The Akiachak Case is the first step to tribal reservation systems known in the Lower 48 as “Indian Country.” Alaska has, since 1971, had an ANCSA exception to Indian Country, with no reservation land left except Metlakatla. The complete inventory of Alaska’s prior reservation status is here.

Four tribes and an individual asked Interior Secretary of State Sally Jewel to eliminate the “Alaska exemption” to reservation land. They want the ability of Alaska Natives to have lands put into federal trust, a Balkanization that ANCSA sought to prevent.

With reservation status, management of fish and game resources would become an unholy nightmare. That’s just one of the problems with creating reservations in Alaska. The land also becomes self-governed and free of state taxes and regulations. Tribal members and business entities would become exempt from state rules on marijuana, gaming, and anything else that is regulated. The State of Alaska will lose access to historic trails still being contested with the federal government.

Mary Bishop of the Alaska Outdoor Council explained the challenges more fully last year in an opinion that appeared in the Fairbanks NewsMiner. But here are the Cliff Notes on this complex case from teh 1990s to present day:

In the 1990s, well over two decades after ANCSA became law, three tribes contended that the Indian Country exemption in the law is wrong. Litigation was next, and a series of legal actions on each side, which we won’t detail here.

In 2014, the DC district court judge agreed with the complainants and the Department of Interior began the process of accepting applications from tribes, while the State of Alaska’s appeal went forward.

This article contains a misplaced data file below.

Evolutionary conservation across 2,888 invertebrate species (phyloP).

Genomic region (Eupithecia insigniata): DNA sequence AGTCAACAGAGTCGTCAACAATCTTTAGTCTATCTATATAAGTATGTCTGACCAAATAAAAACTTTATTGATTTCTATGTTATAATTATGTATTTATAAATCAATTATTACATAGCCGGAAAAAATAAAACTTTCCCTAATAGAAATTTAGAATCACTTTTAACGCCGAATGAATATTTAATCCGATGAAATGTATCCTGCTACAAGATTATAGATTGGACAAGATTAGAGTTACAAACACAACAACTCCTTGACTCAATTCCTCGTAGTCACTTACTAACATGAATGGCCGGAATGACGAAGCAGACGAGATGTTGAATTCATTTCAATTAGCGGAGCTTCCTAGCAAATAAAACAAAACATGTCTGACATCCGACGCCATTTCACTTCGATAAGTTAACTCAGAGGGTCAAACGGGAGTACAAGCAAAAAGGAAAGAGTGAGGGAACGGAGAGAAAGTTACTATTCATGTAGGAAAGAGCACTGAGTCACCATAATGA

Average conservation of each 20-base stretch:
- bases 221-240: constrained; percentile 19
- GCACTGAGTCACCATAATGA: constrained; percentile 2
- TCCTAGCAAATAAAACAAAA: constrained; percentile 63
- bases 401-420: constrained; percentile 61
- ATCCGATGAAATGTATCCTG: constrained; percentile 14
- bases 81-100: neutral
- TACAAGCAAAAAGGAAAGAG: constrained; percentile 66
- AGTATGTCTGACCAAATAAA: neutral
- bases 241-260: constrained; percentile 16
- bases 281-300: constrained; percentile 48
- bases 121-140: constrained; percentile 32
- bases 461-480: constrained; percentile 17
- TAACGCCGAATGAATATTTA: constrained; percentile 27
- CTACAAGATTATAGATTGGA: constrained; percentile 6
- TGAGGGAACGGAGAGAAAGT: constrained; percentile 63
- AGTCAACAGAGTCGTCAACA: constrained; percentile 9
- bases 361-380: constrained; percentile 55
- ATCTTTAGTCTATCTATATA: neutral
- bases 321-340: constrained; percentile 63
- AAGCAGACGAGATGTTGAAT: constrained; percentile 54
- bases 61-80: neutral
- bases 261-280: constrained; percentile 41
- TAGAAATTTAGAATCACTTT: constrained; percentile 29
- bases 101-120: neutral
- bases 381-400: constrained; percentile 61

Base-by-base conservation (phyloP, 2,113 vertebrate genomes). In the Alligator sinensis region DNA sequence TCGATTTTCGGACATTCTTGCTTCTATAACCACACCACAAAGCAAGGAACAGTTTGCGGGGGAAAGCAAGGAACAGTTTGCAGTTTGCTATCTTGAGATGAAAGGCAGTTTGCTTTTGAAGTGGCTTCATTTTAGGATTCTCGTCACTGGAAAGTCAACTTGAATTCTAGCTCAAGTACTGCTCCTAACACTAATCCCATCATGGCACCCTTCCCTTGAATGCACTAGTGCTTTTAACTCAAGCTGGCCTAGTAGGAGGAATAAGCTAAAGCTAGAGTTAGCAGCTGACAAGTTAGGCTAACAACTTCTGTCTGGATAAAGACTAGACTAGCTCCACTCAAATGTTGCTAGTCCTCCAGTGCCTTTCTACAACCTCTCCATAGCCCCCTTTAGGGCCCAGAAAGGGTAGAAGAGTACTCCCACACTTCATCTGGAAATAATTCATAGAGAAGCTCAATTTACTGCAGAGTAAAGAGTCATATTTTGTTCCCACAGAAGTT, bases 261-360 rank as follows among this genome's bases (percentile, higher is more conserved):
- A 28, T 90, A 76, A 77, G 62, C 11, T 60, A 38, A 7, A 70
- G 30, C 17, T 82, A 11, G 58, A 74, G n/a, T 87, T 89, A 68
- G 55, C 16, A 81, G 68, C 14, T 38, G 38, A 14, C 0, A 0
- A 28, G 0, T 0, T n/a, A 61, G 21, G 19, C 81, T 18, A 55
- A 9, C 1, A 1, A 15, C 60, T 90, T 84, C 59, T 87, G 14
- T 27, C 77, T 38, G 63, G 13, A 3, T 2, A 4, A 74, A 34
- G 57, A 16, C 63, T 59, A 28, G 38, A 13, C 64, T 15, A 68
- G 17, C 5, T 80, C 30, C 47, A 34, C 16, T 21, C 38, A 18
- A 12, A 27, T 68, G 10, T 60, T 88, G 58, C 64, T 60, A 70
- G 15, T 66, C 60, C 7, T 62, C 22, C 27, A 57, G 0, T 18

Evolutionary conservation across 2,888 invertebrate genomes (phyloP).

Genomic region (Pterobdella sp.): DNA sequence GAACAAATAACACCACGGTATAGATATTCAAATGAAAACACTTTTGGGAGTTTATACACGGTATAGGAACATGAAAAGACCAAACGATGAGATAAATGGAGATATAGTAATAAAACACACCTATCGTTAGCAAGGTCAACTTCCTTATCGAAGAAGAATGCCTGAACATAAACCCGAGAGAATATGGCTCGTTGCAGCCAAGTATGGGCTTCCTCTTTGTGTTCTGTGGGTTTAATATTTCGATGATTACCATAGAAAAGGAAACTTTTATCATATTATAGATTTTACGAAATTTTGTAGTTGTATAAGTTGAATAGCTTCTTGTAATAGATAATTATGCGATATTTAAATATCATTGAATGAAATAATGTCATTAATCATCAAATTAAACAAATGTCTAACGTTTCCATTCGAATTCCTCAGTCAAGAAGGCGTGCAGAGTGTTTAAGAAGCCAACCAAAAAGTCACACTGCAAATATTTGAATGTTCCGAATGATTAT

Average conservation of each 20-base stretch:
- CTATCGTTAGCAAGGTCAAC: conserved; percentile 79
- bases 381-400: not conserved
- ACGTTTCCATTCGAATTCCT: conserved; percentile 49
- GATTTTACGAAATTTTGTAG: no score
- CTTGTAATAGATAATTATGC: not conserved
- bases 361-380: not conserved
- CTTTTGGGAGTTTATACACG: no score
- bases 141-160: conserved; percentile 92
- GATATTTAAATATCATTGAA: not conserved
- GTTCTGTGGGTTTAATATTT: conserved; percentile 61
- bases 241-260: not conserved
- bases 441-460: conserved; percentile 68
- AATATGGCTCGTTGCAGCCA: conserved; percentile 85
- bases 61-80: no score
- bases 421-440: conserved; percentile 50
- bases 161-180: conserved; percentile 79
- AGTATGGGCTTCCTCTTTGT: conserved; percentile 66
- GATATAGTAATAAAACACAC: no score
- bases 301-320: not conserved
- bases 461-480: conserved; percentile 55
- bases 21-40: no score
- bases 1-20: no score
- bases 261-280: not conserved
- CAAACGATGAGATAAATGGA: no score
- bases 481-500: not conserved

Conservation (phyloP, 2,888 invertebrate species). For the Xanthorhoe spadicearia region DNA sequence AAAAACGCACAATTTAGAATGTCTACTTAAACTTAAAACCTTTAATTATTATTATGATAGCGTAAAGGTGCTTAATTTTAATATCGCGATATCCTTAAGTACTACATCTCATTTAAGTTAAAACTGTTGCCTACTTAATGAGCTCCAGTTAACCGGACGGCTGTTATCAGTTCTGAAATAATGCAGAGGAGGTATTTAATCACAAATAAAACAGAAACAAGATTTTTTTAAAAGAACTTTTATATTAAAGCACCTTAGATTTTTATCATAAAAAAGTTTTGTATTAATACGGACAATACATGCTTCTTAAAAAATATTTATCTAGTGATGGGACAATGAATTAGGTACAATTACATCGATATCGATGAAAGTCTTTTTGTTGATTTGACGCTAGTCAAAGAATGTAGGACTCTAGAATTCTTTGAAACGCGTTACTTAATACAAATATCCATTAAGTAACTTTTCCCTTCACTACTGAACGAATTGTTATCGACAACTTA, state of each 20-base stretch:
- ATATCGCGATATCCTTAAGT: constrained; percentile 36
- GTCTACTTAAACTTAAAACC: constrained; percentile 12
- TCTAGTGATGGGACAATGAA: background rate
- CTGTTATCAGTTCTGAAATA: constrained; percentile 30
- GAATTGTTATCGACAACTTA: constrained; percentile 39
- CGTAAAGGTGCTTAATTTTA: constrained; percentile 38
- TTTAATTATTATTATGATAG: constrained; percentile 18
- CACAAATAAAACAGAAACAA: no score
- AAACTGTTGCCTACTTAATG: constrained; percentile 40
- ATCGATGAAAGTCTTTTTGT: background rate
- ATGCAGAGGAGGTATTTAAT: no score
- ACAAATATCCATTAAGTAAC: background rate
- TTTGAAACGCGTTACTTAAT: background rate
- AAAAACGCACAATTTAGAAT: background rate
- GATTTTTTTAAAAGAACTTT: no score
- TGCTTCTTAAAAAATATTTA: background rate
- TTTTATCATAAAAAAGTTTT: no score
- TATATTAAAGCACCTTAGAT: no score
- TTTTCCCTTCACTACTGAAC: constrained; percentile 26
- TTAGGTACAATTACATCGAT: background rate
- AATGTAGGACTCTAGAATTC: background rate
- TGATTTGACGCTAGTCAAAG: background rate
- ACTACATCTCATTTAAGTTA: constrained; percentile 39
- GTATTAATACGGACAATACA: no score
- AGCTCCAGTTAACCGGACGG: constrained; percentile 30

On July 1, 2016 the DC Circuit Court also ruled that ANCSA was wrong in disallowing reservations in Alaska.

The State of Alaska has until July 22 — next Friday — to ask for a stay. After that, tribes and individual Alaska Natives can ask for their lands to be put into federal trust, aka reservation status.

Before appealing to the US Supreme Court, the State could ask for a second opinion from the same court. The request has to be filed within 14 days. 

If Walker does not file a request for rehearing, the Department of the Interior can start taking lands into trust next week. If the State does request rehearing, that date is to be determined, but would certainly be later.


In his campaign for lieutenant governor, Byron Mallott told a group in Bethel that he fully supported tribal sovereignty.

“By not recognizing tribes, it also continues to keep a divide between us as Alaskans that needs to be done away with,” he told them, according to KYUK radio.

But after he joined forces with Bill Walker, Mallott just said that he hoped Walker would change his mind on that issue.

In 2014, Lt. Gov. Mallott said he supported Walker’s decision to appeal the federal court ruling, but he also supported putting lands into federal trust and again, he hoped Walker would drop the case.

Today, in 2016, Gov. Walker may walk away from the Akiachak challenge, in which case he will have made a decision to not fight for state sovereignty.

His decision will change Alaska forever. It’s a win for some, a loss for others, and a blow against the State of Alaska.